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Mindfulness and balance

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So one of the most difficult lessons to teach when parenting teenagers is the lesson that rights and responsibilities are connected.  In the United States adolescence is a time of many rights with few responsibilities – in order to transition an adolescent to adulthood one has to start in early childhood connecting rights and responsibilities.

Mindfulness, and balance of self-needs and group needs are important ways to identify and teach this relationship.  A basic component of this is empathy.

In order to prepare a child for moral development, the components of empathy and rights/responsibilities relationship should be presented in early childhood.  Skills development requires the elements of those skills be taught in small parts earlier.  Think about how we teach reading, writing, and mathematics.

When we have rights without the connection to responsibilities then we don’t see how what we do affects our sense of personal power or the rights of others.  There is a disconnect between individual and community.  We need to teach a direct connection to one’s own power, growth, and how we utilize resources.

It’s like the fable Give a man a fish and you feed him for one night – Teach a man to fish and you feed him for a lifetime…..Teaching our children to be nice to get what they want is insufficient we need to teach them empathy and moral reasoning.

Understanding the relationship between individual rights and responsibilities requires the development of empathy.  Empathy is an important quality required for healthy relationships.  When a person is focused solely on his own rights and needs, he has little empathy; this is understood  within its relationship to narcissism.

Lack of empathy is not just undesirable it is one of the qualities looked for when evaluating a person’s degree of sociopathy.  Sociopathy is both innate or genetic and learned or developed.  Some studies indicate that a sociopath is nearly untreatable by age 13 years old, so waiting to address these issues makes it nearly impossible to turn around the habit development aspect of sociopathy.

Teaching our children empathy and to understand how they are connected to others, to groups and, to some degree, community is one of the habits that helps to defuse sociopathic development.

This skill set is problematic if we err in either direction.

Children need to learn about their connection in groups, and they need to learn they have responsibilities to the group as well as themselves.  Too obedient and they cannot stand out on their own – too self-absorbed or willful and they can’t connect and work in groups or teams.

There is a funny little movie called Ella Enchanted about a girl who has a gift – and the gift is of obedience – but what it really meant was that she was imprisoned by her compulsion to do exactly what she was told to do, even against her own will or inner sense of what was right.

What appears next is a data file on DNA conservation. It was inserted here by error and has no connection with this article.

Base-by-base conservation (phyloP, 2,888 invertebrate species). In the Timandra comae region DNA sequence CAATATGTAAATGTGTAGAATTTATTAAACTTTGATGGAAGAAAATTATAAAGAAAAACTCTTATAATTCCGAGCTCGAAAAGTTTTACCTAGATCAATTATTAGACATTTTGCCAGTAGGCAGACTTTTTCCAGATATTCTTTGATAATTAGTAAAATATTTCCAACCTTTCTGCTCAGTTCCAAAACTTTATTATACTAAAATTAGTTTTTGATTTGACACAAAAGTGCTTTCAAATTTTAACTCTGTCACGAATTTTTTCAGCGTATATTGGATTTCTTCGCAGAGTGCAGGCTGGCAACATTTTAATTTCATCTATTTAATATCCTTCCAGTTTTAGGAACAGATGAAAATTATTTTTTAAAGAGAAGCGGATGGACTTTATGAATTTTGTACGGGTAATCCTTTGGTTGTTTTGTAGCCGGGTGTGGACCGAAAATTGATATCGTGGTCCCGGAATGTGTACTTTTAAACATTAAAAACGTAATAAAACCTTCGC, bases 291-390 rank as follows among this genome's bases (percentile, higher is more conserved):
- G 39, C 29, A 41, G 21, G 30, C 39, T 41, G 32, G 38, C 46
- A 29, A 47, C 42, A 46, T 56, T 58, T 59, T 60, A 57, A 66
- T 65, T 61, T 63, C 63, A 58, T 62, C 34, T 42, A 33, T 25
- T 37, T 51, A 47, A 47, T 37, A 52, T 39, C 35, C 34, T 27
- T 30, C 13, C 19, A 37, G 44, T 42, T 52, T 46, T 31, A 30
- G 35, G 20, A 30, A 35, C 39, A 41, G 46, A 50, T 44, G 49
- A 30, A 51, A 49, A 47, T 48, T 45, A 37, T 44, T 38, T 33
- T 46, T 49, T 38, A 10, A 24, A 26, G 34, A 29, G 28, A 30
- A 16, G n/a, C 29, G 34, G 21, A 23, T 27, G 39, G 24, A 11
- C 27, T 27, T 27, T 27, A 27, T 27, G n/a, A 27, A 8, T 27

In a way over emphasis on teaching our children obedience does this; it teaches them to be pushovers or followers and if we want to teach them to develop their leadership skills they have to be aware of how they fit into the group while simultaneously able to break away from the needs of the other, or group, when it doesn’t serve them or the expectation of obedience is unreasonable.

These are difficult, complex concepts.  Various philosophical theories take us down the rights, or the responsibilities, paths.  The balance of these is what is really needed to have a  healthy individual at her best potential within a healthy group.  Teaching about rights and responsibilities and the relationship between the two must start in early childhood.

Mindfulness and balance are integral components of the healthy relationship of rights and responsibilities.  These are great tools to utilize to develop empathy.

So how to work this into your life if you are parenting, begin an ongoing discussion of these ideas with your children.  Focus this on your family constellation first.   Make sure your children have age appropriate responsibilities in your family.  Chores and expectations that are not just personally focused but also family or group focused.

You can also try to address interaction issues from an empathic developmental perspective.  Babies will cry if they hear another child crying so there is an archaic form of empathy to encourage and develop.

Second, have them be involved in giving back to their community in whatever way you do this, like through charity, cleaning up the environment, recycling or some other way that hi-lights a connection to the community at large.

Have this be a normal, maintenance part of your everyday lives so it is incorporated into their internal structure as a way of life.

See you tomorrow.


Author: instinctivehealthparenting4u

Author, Integrative medicine practitioner, psychotherapist. Albuquerque, NM practice, focus on return to balance and the integration of spirit, mind, and body through meditation and mindfulness. Monthly trainings, & professional and personal development coaching. Find more on my website Read my books, Turning NO to ON: The Art of Parenting with Mindfulness, Turning ME to WE: The Art of Partnering with Mindfulness (, for increased internal wellness and alignment with your spiritual purpose, and to activate joyous love and light, bg

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